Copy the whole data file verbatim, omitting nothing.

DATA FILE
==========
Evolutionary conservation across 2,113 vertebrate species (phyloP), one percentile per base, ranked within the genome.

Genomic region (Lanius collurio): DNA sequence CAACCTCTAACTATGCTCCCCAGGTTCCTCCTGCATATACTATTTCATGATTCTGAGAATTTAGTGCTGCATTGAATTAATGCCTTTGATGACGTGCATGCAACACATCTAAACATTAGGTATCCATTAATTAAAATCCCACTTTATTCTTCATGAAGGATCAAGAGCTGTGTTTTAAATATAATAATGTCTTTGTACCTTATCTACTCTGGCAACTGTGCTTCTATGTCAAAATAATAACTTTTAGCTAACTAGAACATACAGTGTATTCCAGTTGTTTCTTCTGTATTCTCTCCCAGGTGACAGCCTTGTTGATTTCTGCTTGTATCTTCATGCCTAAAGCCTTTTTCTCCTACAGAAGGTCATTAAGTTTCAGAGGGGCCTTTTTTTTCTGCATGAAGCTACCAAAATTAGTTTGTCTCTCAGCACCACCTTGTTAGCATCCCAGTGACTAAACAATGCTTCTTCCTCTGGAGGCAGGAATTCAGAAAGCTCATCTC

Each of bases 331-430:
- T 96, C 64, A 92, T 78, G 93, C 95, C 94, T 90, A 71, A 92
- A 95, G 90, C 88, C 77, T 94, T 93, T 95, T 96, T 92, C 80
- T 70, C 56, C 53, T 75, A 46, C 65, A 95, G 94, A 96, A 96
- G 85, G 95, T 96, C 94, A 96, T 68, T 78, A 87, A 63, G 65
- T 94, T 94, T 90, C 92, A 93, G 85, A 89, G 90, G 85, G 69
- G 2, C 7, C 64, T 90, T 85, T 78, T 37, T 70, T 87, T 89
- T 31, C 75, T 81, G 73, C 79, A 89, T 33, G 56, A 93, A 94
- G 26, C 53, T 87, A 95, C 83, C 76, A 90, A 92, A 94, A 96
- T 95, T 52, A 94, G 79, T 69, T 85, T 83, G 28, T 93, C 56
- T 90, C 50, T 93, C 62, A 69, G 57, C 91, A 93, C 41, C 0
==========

Evolutionary conservation across 2,113 vertebrate species (phyloP), one percentile per base, ranked within the genome.

Genomic region (Lanius collurio): DNA sequence CAACCTCTAACTATGCTCCCCAGGTTCCTCCTGCATATACTATTTCATGATTCTGAGAATTTAGTGCTGCATTGAATTAATGCCTTTGATGACGTGCATGCAACACATCTAAACATTAGGTATCCATTAATTAAAATCCCACTTTATTCTTCATGAAGGATCAAGAGCTGTGTTTTAAATATAATAATGTCTTTGTACCTTATCTACTCTGGCAACTGTGCTTCTATGTCAAAATAATAACTTTTAGCTAACTAGAACATACAGTGTATTCCAGTTGTTTCTTCTGTATTCTCTCCCAGGTGACAGCCTTGTTGATTTCTGCTTGTATCTTCATGCCTAAAGCCTTTTTCTCCTACAGAAGGTCATTAAGTTTCAGAGGGGCCTTTTTTTTCTGCATGAAGCTACCAAAATTAGTTTGTCTCTCAGCACCACCTTGTTAGCATCCCAGTGACTAAACAATGCTTCTTCCTCTGGAGGCAGGAATTCAGAAAGCTCATCTC

Each of bases 331-430:
- T 96, C 64, A 92, T 78, G 93, C 95, C 94, T 90, A 71, A 92
- A 95, G 90, C 88, C 77, T 94, T 93, T 95, T 96, T 92, C 80
- T 70, C 56, C 53, T 75, A 46, C 65, A 95, G 94, A 96, A 96
- G 85, G 95, T 96, C 94, A 96, T 68, T 78, A 87, A 63, G 65
- T 94, T 94, T 90, C 92, A 93, G 85, A 89, G 90, G 85, G 69
- G 2, C 7, C 64, T 90, T 85, T 78, T 37, T 70, T 87, T 89
- T 31, C 75, T 81, G 73, C 79, A 89, T 33, G 56, A 93, A 94
- G 26, C 53, T 87, A 95, C 83, C 76, A 90, A 92, A 94, A 96
- T 95, T 52, A 94, G 79, T 69, T 85, T 83, G 28, T 93, C 56
- T 90, C 50, T 93, C 62, A 69, G 57, C 91, A 93, C 41, C 0